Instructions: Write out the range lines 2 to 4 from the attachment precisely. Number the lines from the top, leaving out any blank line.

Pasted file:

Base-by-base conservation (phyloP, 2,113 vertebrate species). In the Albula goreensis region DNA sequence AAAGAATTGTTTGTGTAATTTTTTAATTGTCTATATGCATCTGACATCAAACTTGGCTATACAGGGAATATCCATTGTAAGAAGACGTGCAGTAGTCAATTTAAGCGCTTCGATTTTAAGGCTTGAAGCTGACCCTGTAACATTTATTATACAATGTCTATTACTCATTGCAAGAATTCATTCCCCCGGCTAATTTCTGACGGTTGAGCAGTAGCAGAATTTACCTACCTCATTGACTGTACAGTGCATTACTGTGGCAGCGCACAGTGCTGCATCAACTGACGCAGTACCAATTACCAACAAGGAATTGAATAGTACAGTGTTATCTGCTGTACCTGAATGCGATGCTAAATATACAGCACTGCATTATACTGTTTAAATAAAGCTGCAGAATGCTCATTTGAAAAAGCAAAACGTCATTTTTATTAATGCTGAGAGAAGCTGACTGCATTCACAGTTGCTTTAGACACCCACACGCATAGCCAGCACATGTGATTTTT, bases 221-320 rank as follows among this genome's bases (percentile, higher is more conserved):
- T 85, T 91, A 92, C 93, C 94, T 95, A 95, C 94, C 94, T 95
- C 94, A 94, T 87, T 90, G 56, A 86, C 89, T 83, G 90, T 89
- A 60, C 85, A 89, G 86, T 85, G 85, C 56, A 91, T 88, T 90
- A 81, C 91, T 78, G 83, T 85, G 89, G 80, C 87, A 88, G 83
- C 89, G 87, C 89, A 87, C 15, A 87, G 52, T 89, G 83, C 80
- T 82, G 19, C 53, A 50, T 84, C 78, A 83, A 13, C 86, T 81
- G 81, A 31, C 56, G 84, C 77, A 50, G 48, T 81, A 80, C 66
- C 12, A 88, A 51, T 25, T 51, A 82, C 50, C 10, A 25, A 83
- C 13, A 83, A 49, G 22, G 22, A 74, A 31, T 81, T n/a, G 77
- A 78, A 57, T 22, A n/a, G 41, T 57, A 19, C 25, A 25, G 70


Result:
- T 85, T 91, A 92, C 93, C 94, T 95, A 95, C 94, C 94, T 95
- C 94, A 94, T 87, T 90, G 56, A 86, C 89, T 83, G 90, T 89
- A 60, C 85, A 89, G 86, T 85, G 85, C 56, A 91, T 88, T 90